Friday, April 17, 2015

Emily's Story, by her Mama

written by Brittany Thomas

I found out I was pregnant with our second child on July 7, 2014. It wasn’t really a shock for my husband and me, because I had no problems getting pregnant with our son a month after stopping my birth control. I was already considered high risk because I had pre-eclampsia with my son. So I was going to regular appointments. At first we thought I was having a routine pregnancy. At every ultrasound, the baby was growing as it should have been. 

At sixteen weeks, we found out it was a little girl, our little Emily Claire! I was over the moon excited. However, the happiness was short lived. 

The maternal AFP signaled that I was high risk for Trisomy 18. My world stopped turning when I heard my ob say the words “incompatible with life”. However, I had already decided that I would continue on with the pregnancy. I remember saying to my husband “terminating the pregnancy wasn’t an option. She didn’t choose this. She was handed this deck of cards. She deserves every chance in the world to fight”. Further testing was done and it said the first test was wrong and she did not have Trisomy 18. My excitement came back!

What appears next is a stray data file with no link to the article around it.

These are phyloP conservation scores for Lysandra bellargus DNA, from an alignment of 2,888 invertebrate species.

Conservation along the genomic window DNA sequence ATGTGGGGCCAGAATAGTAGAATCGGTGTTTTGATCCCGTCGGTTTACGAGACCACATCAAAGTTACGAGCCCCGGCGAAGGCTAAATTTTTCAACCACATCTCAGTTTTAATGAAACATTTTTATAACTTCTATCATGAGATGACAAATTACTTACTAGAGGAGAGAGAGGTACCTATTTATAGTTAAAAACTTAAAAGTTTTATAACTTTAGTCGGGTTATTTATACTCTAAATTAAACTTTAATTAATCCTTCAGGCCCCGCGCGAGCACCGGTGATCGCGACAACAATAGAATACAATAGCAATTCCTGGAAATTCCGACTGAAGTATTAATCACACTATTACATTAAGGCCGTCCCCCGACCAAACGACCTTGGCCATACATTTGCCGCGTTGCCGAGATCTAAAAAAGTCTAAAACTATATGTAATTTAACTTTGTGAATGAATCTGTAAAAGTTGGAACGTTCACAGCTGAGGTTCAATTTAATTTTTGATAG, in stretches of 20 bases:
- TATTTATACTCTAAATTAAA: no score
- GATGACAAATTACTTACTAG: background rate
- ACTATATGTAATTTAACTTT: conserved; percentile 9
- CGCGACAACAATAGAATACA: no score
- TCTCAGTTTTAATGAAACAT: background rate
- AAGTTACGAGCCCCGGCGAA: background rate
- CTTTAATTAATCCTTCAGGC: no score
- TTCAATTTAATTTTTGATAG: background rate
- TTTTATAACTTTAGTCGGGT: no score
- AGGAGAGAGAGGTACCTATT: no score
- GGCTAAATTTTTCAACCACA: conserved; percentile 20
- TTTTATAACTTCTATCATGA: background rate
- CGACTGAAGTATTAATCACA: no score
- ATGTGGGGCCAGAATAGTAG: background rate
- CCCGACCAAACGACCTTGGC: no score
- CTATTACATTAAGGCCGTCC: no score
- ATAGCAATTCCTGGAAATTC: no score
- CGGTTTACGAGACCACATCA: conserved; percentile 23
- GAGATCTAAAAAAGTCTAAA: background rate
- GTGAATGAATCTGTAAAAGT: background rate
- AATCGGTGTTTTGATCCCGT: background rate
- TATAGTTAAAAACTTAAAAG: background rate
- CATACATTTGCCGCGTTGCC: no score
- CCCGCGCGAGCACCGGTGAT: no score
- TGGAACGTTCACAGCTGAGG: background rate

At eighteen weeks, we thought everything was fine with her anatomy scan. The ultrasound tech seemed to be having a hard time finding all of the chambers of her heart. I didn’t think anything of it. My ob’s office does transvaginal ultrasounds to check the cervix and she chose to check the heart this way. She told me that we could check again at the next ultrasound. I went on my way came back for the next ultrasound. She didn’t say anything and I thought it was fine.

At twenty-nine weeks, I had my first non-stress test. She was non-reactive. The ultrasound tech told me that was due to her being so small. Since the test was non-reactive, I would have my first biophysical profile done. The tech that did this, kept having me get up and move around trying to get Emily to move around. She didn’t tell me at first what she was looking for. After the third time of getting up and walking around, she told me she was having a hard time visualizing all four chambers of her heart. All of the previous images she had taken had already been sent to the doctor. She left the room to go talk to the maternal fetal medicine specialist. After what seemed like an eternity the doctor entered the room.